On the weekend I was asked to help another photographer understand about photographing blacks as they were going on a trip to photograph gorilla’s. The photographer had been out with a friend recently and that person had said that to photograph blacks one needs to underexpose to bring out the black. Why, well we know that the camera light meters are all set to expose for 18% grey and as most of us don’t carry around a 18% grey card. Just using the light meter will not result in blacks.
Now whilst this is correct I wondered if in practise it is what one should actually do. After all under exposing results in much less information being collected by the camera. Something like 90% of the information collected sits in the image information that the histogram portrays on the right hand side.
How would one compensate for the grey when one wanted blacks?
So it was time to take a few shots of a piece of black cloth. Now I used a flash because I wanted to avoid the noise artefacts that come from using a high ISO I would have had to use to get a reasonable image.
So the raw image looks like this. Plenty of grey with just a touch of black where the shadows fell. Certainly not what one would like to represent a black object.
So I loaded the image into Photoshop and proceeded to play with the levels adjustment and by just adjusting the grey slider to the right I get this.
Plenty of black and I may have gone a bit to far with the slider, however that is just a simple tweak to get the look that one wants.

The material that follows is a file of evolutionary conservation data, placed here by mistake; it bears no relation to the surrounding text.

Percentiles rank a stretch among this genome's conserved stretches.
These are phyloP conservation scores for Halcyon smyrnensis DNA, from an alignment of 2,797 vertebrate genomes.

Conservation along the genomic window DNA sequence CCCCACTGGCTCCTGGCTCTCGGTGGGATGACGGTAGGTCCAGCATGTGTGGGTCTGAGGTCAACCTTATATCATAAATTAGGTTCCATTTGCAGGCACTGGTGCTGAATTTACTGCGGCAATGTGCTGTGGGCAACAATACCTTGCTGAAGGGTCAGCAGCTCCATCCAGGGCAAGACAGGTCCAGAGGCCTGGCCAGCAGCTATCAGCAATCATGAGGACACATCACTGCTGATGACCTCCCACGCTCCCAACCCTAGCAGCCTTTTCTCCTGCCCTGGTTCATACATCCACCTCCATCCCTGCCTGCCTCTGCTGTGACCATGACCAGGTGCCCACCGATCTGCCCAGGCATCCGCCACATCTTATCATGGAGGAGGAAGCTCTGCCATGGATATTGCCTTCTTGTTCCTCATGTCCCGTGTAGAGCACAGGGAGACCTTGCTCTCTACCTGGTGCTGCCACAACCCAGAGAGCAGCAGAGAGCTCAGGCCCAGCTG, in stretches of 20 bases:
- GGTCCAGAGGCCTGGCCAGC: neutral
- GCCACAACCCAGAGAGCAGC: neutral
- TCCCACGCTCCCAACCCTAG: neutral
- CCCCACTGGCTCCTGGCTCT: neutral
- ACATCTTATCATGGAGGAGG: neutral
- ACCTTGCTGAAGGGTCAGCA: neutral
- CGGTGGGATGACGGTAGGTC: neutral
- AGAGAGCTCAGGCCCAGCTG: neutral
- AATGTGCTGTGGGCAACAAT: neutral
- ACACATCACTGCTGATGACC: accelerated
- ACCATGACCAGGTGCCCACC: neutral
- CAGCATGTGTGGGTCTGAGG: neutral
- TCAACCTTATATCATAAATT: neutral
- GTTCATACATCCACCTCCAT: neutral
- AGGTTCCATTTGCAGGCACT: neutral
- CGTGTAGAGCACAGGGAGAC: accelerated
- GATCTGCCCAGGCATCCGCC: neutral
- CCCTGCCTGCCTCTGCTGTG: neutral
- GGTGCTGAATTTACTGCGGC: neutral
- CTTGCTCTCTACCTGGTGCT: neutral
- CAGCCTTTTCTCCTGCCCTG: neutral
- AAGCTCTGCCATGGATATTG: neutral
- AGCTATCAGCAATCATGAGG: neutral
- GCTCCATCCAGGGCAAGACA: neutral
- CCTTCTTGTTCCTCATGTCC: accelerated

So how does that compare with an underexposed shot. To get the underexposed shot with a flash I set the flash in manual mode at about 1/8th power and left the rest as it was. This is the result. By the way it took four shots to get this, had to play with flash levels and speed settings initially. Eventually found that if I left the speed at 1/200th (the setting for the first set) and adjusted the flash output down I could get greys into blacks . If one was actually photographing a gorilla in the wild the opportunity may well have been lost.
It is black and generally much of the detail is there, (I looked a the pixel level), however to do this was in many ways more difficult than just letting the camera have its way and adjusting in photoshop after. In addition if one had to use higher ISO because a flash is not available or could not be used then noise is going to be a very big problem. Why, well as previously discussed the more underexposed an image is the more the signal to noise ratio is pushed in the wrong direction resulting in those horrible and difficult to remove noise spots.
So to sum up, if photographing black objects I would still expose to the right to gather as much information and hence detail as possible and reduce noise. One can then correct for blacks in ones favourite application for processing. Just remember when in exposing to the right to not overexpose and produce clipping in the areas you can’t crop.